When you're hiring a new salesperson, a little due diligence on your part can help you to secure a highly-skilled team member. The candidate's answers to your interview questions are important, but they're only one possible source of information about that person.
While resumes are always helpful in gauging a candidate's skills and qualifications, there are certain career areas where skill in preparing a resume translates directly into skill in doing the job itself. Writers, for example, should have well-written, literate resumes! For salespeople, the resume – a candidate's primary marketing tool – is a great indicator of his or her sales skills. How well do they sell their skills and qualifications in their resume? Do they give specific examples of their successes in past jobs? Are their experiences described in a way that presents them as a good fit for your firm? A poorly crafted resume should definitely raise some red flags in your mind.
A good salesperson should always do his or her homework. Before you tell the candidate about your company or the position, ask why they applied for this particular job. The salesperson's answer will demonstrate how much research they did on you and your company before the interview.
A candidate's attitude and behavior can be telling. Did they arrive either on time or slightly early? Were they courteous and pleasant to the people they encountered (receptionist, secretaries, etc.)? Are they dressed and groomed professionally? (Remember, the way someone looks on an interview is probably the best they will ever look on the job!) Did they look you in the eye, shake your hand firmly (but not bone-crackingly), greet you warmly and demonstrate open, receptive body language? Did they communicate well and speak clearly? Did they talk too much and too fast, or barely speak at all? The way they sell themselves is the way you can expect them to sell your product or service.
Some specific interview questions to ask salespeople include:
- What are some specific examples of previous sales experiences? What would you do the same? What would you do differently?
- What is your understanding of this company's sales cycle and how does it compare to what you've done in the past?
- What's your process for making a sale in your current or most recent sales position, from getting the lead all the way through to closing the deal? (Note what if anything they have to say about following up with the prospect after the close; this is critical to building repeat business.)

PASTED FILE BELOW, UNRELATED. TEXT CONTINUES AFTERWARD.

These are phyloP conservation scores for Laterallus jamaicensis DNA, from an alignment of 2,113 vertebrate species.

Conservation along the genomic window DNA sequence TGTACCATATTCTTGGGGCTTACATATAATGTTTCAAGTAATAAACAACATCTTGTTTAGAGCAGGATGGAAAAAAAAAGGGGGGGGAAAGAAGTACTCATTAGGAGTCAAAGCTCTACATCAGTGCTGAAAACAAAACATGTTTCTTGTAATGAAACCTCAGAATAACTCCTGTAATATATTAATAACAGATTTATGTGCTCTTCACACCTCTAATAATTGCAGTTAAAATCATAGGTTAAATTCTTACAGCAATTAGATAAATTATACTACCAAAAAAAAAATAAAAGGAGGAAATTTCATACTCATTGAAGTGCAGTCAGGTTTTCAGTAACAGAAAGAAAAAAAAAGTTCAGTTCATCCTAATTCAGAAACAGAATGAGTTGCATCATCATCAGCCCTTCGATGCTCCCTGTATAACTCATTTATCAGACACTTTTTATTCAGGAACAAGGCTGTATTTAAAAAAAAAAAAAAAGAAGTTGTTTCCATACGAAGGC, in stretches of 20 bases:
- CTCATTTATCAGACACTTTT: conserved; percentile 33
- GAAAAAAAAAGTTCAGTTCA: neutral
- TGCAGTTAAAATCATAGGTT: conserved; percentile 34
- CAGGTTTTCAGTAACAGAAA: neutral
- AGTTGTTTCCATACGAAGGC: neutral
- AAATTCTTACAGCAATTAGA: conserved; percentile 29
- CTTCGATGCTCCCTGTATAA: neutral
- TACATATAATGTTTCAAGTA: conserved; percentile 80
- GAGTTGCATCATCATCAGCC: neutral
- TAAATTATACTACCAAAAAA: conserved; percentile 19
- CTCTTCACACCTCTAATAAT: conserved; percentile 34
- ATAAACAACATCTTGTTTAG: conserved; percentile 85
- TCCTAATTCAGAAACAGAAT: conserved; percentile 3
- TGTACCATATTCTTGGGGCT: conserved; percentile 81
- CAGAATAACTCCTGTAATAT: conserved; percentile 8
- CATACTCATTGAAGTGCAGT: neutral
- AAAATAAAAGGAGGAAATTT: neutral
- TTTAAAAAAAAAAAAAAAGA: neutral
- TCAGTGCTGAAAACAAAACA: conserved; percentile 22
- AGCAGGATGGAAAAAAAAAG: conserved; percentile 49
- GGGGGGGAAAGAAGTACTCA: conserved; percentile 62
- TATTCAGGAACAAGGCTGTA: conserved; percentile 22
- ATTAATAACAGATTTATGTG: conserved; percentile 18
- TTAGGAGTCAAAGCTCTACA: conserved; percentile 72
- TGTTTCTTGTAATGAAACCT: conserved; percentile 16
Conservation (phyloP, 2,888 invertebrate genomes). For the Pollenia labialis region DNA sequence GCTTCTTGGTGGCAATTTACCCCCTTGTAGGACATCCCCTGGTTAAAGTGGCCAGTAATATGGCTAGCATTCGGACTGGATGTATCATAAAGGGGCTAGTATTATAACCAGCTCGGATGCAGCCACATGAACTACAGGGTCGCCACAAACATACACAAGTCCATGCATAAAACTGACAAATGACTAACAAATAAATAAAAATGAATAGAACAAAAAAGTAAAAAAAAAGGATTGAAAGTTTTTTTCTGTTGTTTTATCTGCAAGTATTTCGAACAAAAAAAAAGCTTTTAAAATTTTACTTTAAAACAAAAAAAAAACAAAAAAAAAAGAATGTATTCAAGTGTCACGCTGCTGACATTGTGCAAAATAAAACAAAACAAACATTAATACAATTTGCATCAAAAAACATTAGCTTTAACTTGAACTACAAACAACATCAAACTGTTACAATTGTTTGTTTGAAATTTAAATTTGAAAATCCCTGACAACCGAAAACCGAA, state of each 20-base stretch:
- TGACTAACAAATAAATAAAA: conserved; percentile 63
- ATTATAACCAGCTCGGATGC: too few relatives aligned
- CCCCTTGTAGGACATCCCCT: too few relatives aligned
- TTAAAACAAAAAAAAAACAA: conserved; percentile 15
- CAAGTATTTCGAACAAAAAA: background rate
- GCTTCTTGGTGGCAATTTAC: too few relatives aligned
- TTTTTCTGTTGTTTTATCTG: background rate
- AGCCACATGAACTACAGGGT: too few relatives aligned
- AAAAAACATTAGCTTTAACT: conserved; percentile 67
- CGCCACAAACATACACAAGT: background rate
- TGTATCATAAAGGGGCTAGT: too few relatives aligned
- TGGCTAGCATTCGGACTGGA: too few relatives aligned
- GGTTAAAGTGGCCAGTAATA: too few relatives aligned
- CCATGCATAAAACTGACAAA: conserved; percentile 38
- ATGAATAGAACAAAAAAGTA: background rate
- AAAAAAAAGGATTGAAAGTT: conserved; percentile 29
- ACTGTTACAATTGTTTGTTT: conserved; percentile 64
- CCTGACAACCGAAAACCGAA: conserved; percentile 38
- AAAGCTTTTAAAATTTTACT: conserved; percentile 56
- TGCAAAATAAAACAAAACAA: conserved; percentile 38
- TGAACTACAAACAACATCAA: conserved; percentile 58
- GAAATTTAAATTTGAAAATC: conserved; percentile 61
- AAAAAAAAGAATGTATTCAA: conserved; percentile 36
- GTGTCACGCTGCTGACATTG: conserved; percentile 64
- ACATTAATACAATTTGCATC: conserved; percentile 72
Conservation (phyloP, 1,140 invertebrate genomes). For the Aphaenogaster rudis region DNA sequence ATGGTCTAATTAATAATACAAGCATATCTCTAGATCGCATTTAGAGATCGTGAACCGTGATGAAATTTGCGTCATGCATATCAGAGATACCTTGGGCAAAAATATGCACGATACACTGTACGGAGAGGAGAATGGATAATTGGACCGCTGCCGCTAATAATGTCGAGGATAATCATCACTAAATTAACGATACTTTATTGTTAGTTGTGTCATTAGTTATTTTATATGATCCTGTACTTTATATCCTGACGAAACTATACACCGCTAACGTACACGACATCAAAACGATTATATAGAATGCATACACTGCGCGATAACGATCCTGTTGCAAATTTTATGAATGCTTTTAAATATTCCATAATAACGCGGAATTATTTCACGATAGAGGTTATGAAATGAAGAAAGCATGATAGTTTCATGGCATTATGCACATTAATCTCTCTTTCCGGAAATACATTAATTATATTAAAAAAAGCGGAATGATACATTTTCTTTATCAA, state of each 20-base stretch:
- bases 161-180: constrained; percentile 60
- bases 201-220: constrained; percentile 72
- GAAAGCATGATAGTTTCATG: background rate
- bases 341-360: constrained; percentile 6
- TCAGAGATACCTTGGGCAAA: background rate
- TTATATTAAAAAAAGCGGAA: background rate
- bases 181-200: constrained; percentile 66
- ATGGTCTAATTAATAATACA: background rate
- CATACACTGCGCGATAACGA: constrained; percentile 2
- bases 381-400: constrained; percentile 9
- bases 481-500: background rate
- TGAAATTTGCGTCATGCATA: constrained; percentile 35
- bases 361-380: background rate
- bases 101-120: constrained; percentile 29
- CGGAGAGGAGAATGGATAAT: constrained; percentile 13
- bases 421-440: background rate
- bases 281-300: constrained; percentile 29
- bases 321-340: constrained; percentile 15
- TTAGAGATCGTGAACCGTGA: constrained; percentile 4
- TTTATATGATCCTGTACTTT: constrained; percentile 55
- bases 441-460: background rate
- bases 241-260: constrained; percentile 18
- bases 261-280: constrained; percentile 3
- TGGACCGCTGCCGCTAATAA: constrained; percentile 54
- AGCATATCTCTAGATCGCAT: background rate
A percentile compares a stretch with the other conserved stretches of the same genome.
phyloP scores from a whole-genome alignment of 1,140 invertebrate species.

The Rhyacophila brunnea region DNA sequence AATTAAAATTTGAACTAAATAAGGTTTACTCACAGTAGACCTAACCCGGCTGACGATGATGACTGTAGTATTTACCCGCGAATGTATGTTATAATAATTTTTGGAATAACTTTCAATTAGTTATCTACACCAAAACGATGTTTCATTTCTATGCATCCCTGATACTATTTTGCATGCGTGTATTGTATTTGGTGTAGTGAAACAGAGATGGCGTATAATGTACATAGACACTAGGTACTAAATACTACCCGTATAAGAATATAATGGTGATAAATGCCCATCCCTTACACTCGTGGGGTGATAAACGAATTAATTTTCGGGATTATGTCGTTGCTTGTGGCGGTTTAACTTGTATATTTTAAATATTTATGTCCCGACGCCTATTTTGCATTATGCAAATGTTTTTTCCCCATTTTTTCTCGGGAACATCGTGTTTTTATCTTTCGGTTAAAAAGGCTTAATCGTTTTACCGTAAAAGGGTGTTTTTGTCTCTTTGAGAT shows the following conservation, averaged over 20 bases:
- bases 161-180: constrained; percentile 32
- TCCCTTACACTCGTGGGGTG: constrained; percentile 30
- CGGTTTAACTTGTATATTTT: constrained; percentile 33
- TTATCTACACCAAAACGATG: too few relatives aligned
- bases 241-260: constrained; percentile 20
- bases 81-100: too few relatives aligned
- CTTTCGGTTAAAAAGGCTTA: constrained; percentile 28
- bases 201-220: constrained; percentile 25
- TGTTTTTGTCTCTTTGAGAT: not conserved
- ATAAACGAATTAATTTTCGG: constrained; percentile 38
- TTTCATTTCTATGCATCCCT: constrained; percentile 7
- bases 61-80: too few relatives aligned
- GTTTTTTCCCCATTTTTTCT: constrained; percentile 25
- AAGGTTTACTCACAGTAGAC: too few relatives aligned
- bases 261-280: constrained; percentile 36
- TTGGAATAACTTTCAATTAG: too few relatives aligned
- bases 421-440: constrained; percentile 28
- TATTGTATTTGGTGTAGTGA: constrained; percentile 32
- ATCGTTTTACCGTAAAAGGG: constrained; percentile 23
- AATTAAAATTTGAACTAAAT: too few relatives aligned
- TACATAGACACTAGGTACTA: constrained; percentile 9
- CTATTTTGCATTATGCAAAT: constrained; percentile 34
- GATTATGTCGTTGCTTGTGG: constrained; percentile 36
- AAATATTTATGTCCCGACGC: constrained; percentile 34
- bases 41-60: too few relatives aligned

- What kind of compensation structure do you prefer? (The possibilities are usually base salary, base plus commission, or pure commission. A salesperson who prefers a pure commission job has considerable confidence in their own skills!)
- What are your sales goals and how do your actual results compare to those goals?
- What do you see as this company's strengths and what changes do you think would improve sales and productivity? How do you feel you could contribute to this improvement?
- What new markets could we address and how would you suggest we develop these markets?
Don't forget to include a few of the classic interview questions:
- How do you feel your experience would fit this job's needs?
- What's an example of a great success from a past job and how did you accomplish it?
- What's a significant mistake that you made, how did you correct it and what did you learn from it?
- What are your greatest strengths and weaknesses and what do you do to alleviate your weaknesses?
- How do you see your career developing in the next few years and how will you accomplish that in this company?
- What do you see as the greatest contributions you can make to improve the company's success?
If there is a lag or a silence, see how they handle it; this is something that can occur in a sales call and a salesperson who rushes to plug every silence by babbling or who does nothing at all will not be successful. Raise any issues or concerns that you have, either from their resumes or in response to things they are telling you; in addition to providing information you need, this will also demonstrate how they will handle similar objections that arise during a sales call.
Do they attempt to form bridges and build rapport with you (notice the picture of your sail boat, children, etc. and share their common interest, for example)? Do they do it well? Making people feel comfortable with you makes them look for reasons to do business with you, another critical sales skill.
Toward the end of the interview, give them an overview of what you see as the company's goals, what they can expect in terms of compensation (structure and a general range), benefits, travel expectations, etc. and what the next step in the interview process would be (including time frame). Ask if they have any questions or concerns. If they ask at least one or two intelligent, relevant questions it's an excellent sign. A candidate who has no questions for you didn't bother to research your company and/or is too overwhelmed to think of anything clever to say – neither of which is a good quality in a salesperson.
Finally, make a note whether they follow up with a thank you note/email to you. And if for some reason the hiring time frame changes, let the candidates know. It's simple courtesy and shows them that you'd be a good employer, and it also helps keep potential “star” salespeople from taking offers elsewhere while you're still slogging through the hiring process.